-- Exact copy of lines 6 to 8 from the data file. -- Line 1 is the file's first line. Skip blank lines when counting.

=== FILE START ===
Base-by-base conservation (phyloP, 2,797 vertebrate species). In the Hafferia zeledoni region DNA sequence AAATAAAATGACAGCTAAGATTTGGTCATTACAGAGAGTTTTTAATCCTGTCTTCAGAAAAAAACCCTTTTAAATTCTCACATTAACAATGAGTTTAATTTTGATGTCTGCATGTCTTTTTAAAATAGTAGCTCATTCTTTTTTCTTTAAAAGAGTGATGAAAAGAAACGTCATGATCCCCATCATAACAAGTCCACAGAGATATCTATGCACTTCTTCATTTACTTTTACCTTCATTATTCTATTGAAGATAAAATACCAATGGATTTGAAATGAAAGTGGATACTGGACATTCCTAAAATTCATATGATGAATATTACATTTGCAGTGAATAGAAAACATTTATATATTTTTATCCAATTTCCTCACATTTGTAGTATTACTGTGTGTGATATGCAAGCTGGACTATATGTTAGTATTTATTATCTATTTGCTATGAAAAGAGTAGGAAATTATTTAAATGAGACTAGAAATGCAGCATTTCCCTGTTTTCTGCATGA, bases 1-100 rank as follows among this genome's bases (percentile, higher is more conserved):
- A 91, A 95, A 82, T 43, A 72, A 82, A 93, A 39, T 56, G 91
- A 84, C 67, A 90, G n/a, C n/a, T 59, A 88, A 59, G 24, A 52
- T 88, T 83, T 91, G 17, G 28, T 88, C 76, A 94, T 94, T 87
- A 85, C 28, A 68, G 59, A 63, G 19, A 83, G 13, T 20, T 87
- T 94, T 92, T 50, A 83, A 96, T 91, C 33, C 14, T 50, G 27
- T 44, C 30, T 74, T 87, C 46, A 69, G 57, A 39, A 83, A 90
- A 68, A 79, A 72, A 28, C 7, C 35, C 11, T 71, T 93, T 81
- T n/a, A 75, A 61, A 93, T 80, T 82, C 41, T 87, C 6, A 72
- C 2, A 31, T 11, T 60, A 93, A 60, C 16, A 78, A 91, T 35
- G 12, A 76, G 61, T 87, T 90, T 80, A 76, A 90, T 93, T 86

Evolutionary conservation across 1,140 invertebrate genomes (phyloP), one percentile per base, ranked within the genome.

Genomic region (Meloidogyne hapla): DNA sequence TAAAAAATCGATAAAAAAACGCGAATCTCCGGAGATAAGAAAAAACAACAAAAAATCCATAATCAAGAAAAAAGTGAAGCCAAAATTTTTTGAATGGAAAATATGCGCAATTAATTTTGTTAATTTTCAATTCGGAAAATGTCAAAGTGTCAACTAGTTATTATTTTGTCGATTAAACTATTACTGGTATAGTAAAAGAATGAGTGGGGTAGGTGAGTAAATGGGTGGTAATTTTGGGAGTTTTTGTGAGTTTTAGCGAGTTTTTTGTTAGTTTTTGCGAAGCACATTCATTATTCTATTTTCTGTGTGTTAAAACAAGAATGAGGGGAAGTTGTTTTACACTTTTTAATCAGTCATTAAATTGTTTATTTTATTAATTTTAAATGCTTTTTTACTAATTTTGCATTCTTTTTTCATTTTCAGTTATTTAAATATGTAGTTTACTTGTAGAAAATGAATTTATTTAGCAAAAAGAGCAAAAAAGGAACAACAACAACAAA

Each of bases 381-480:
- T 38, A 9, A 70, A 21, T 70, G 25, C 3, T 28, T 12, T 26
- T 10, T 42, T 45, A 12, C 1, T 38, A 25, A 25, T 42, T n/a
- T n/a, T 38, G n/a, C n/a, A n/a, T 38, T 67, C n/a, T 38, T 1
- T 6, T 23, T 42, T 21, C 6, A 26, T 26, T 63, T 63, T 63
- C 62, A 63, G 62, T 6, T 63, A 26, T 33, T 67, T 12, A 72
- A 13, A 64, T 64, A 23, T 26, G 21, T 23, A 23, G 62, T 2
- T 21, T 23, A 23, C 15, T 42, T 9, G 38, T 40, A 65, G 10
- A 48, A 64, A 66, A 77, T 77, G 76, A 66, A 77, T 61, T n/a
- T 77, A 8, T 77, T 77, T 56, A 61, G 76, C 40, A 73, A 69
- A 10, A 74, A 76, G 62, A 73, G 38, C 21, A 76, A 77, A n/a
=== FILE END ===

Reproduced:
- T 94, T 92, T 50, A 83, A 96, T 91, C 33, C 14, T 50, G 27
- T 44, C 30, T 74, T 87, C 46, A 69, G 57, A 39, A 83, A 90
- A 68, A 79, A 72, A 28, C 7, C 35, C 11, T 71, T 93, T 81